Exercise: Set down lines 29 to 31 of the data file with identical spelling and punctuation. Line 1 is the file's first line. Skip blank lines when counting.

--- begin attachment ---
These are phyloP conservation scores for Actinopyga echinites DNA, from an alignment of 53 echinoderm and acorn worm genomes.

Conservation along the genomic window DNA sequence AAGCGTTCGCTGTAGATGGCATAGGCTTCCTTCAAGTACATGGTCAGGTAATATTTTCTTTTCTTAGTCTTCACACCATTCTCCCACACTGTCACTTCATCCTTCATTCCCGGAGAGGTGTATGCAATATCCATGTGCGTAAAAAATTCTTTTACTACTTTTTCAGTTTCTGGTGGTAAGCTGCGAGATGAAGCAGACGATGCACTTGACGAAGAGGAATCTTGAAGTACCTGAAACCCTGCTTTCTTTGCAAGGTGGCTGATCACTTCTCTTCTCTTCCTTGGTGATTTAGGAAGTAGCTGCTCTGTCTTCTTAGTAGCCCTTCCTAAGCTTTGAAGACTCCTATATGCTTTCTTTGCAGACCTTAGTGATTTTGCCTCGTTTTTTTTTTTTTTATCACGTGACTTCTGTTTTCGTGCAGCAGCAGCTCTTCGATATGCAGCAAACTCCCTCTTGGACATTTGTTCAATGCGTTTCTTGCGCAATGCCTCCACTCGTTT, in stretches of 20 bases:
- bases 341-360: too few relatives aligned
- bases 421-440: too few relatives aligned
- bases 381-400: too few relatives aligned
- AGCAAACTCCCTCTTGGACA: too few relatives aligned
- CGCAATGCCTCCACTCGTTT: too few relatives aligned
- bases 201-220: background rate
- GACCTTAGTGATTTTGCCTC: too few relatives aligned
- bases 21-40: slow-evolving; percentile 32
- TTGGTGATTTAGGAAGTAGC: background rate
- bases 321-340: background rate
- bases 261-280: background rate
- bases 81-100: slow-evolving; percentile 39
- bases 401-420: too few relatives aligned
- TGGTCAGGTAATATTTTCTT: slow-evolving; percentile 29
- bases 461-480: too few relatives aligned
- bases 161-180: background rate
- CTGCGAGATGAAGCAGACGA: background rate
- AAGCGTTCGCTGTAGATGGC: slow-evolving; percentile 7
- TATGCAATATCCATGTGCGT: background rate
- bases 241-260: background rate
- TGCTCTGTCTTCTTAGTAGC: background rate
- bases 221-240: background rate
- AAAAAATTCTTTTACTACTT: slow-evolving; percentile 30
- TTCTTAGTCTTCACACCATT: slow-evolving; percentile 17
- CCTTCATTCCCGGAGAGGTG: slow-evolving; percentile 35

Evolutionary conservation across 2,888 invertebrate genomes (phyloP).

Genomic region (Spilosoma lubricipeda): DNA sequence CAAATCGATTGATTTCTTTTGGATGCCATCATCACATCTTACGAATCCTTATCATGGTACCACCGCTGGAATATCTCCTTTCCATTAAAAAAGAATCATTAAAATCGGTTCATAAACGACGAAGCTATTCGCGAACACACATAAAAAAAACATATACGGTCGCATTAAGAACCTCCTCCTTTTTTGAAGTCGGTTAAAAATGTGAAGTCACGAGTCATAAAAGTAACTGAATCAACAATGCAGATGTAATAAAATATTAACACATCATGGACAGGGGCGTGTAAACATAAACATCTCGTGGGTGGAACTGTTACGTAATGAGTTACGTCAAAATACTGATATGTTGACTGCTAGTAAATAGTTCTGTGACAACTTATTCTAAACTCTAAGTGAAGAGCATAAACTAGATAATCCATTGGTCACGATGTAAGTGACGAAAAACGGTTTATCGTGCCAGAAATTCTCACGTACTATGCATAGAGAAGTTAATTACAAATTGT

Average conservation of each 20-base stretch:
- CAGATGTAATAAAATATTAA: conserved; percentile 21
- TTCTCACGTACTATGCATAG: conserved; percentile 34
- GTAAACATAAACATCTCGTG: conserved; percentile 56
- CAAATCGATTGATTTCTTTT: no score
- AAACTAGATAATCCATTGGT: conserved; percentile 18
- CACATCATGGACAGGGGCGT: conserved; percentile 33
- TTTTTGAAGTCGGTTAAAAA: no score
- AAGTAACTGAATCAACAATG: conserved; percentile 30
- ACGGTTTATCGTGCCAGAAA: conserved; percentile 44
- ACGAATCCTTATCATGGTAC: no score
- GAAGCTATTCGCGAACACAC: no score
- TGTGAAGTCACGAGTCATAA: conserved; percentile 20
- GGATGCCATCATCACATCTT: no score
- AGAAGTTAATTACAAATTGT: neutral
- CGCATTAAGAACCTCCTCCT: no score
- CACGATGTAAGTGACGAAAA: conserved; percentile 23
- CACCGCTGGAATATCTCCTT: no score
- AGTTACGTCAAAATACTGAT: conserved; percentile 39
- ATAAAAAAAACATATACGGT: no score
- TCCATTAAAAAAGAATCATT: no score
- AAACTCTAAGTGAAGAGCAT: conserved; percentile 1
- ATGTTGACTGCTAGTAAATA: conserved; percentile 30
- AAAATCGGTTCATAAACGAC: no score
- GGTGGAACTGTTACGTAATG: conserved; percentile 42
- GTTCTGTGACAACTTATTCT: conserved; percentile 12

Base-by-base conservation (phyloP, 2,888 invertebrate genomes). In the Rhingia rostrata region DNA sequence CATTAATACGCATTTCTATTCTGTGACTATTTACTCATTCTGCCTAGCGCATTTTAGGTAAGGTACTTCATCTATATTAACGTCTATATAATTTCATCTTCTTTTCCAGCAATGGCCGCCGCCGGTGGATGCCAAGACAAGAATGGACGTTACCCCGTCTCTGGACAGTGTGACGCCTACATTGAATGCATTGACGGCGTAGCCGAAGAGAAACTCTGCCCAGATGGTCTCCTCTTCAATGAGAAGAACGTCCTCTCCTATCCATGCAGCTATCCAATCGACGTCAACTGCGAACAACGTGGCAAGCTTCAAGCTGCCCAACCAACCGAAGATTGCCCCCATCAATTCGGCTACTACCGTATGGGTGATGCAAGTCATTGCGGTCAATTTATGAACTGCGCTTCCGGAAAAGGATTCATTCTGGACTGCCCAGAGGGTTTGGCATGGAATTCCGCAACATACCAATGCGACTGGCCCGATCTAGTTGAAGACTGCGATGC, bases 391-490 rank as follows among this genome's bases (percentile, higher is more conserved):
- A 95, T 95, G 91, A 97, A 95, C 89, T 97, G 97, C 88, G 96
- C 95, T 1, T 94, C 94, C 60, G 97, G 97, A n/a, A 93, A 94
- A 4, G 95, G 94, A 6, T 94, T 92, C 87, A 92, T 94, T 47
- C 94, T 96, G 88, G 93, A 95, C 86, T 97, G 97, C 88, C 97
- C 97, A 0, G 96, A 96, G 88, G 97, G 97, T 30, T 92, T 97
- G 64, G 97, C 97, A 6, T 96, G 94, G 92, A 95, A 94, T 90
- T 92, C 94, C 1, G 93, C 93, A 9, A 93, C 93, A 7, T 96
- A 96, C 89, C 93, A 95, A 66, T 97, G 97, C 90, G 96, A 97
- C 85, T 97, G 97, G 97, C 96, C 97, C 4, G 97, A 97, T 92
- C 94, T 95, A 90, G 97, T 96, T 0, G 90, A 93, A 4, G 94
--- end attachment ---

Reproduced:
Genomic region (Spilosoma lubricipeda): DNA sequence CAAATCGATTGATTTCTTTTGGATGCCATCATCACATCTTACGAATCCTTATCATGGTACCACCGCTGGAATATCTCCTTTCCATTAAAAAAGAATCATTAAAATCGGTTCATAAACGACGAAGCTATTCGCGAACACACATAAAAAAAACATATACGGTCGCATTAAGAACCTCCTCCTTTTTTGAAGTCGGTTAAAAATGTGAAGTCACGAGTCATAAAAGTAACTGAATCAACAATGCAGATGTAATAAAATATTAACACATCATGGACAGGGGCGTGTAAACATAAACATCTCGTGGGTGGAACTGTTACGTAATGAGTTACGTCAAAATACTGATATGTTGACTGCTAGTAAATAGTTCTGTGACAACTTATTCTAAACTCTAAGTGAAGAGCATAAACTAGATAATCCATTGGTCACGATGTAAGTGACGAAAAACGGTTTATCGTGCCAGAAATTCTCACGTACTATGCATAGAGAAGTTAATTACAAATTGT

Average conservation of each 20-base stretch:
- CAGATGTAATAAAATATTAA: conserved; percentile 21